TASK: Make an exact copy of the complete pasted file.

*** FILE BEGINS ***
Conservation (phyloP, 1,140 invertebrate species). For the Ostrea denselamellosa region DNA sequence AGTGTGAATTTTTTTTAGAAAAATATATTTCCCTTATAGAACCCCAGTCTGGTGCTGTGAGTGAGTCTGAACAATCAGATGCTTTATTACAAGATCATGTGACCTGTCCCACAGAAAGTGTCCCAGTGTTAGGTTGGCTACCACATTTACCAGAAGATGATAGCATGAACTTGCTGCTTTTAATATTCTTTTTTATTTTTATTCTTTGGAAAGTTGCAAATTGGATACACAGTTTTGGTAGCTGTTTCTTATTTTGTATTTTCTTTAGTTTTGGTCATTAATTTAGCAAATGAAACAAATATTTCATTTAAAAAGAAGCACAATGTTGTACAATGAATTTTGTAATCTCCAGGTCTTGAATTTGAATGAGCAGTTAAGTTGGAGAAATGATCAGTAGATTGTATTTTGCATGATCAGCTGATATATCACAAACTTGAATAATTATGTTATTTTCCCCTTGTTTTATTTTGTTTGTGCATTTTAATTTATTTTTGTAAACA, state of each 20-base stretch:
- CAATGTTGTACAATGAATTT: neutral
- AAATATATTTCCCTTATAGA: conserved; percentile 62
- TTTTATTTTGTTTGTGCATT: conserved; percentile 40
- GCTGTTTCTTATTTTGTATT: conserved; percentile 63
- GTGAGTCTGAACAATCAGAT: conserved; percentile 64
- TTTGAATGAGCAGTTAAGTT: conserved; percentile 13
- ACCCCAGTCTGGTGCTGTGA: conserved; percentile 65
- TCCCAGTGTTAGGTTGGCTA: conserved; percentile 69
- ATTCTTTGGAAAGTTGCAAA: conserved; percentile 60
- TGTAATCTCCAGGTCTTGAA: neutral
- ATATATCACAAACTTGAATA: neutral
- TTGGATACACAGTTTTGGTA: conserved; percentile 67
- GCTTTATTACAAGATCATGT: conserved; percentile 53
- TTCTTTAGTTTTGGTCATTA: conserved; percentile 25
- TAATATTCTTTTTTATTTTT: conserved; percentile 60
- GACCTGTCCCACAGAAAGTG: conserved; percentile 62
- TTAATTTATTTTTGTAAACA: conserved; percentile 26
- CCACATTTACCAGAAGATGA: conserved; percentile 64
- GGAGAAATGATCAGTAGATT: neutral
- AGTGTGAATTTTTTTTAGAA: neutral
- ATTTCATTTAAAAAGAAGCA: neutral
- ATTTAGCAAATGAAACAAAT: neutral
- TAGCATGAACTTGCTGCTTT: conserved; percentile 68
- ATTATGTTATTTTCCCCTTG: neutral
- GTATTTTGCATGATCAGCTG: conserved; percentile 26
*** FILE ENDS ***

Conservation (phyloP, 1,140 invertebrate species). For the Ostrea denselamellosa region DNA sequence AGTGTGAATTTTTTTTAGAAAAATATATTTCCCTTATAGAACCCCAGTCTGGTGCTGTGAGTGAGTCTGAACAATCAGATGCTTTATTACAAGATCATGTGACCTGTCCCACAGAAAGTGTCCCAGTGTTAGGTTGGCTACCACATTTACCAGAAGATGATAGCATGAACTTGCTGCTTTTAATATTCTTTTTTATTTTTATTCTTTGGAAAGTTGCAAATTGGATACACAGTTTTGGTAGCTGTTTCTTATTTTGTATTTTCTTTAGTTTTGGTCATTAATTTAGCAAATGAAACAAATATTTCATTTAAAAAGAAGCACAATGTTGTACAATGAATTTTGTAATCTCCAGGTCTTGAATTTGAATGAGCAGTTAAGTTGGAGAAATGATCAGTAGATTGTATTTTGCATGATCAGCTGATATATCACAAACTTGAATAATTATGTTATTTTCCCCTTGTTTTATTTTGTTTGTGCATTTTAATTTATTTTTGTAAACA, state of each 20-base stretch:
- CAATGTTGTACAATGAATTT: neutral
- AAATATATTTCCCTTATAGA: conserved; percentile 62
- TTTTATTTTGTTTGTGCATT: conserved; percentile 40
- GCTGTTTCTTATTTTGTATT: conserved; percentile 63
- GTGAGTCTGAACAATCAGAT: conserved; percentile 64
- TTTGAATGAGCAGTTAAGTT: conserved; percentile 13
- ACCCCAGTCTGGTGCTGTGA: conserved; percentile 65
- TCCCAGTGTTAGGTTGGCTA: conserved; percentile 69
- ATTCTTTGGAAAGTTGCAAA: conserved; percentile 60
- TGTAATCTCCAGGTCTTGAA: neutral
- ATATATCACAAACTTGAATA: neutral
- TTGGATACACAGTTTTGGTA: conserved; percentile 67
- GCTTTATTACAAGATCATGT: conserved; percentile 53
- TTCTTTAGTTTTGGTCATTA: conserved; percentile 25
- TAATATTCTTTTTTATTTTT: conserved; percentile 60
- GACCTGTCCCACAGAAAGTG: conserved; percentile 62
- TTAATTTATTTTTGTAAACA: conserved; percentile 26
- CCACATTTACCAGAAGATGA: conserved; percentile 64
- GGAGAAATGATCAGTAGATT: neutral
- AGTGTGAATTTTTTTTAGAA: neutral
- ATTTCATTTAAAAAGAAGCA: neutral
- ATTTAGCAAATGAAACAAAT: neutral
- TAGCATGAACTTGCTGCTTT: conserved; percentile 68
- ATTATGTTATTTTCCCCTTG: neutral
- GTATTTTGCATGATCAGCTG: conserved; percentile 26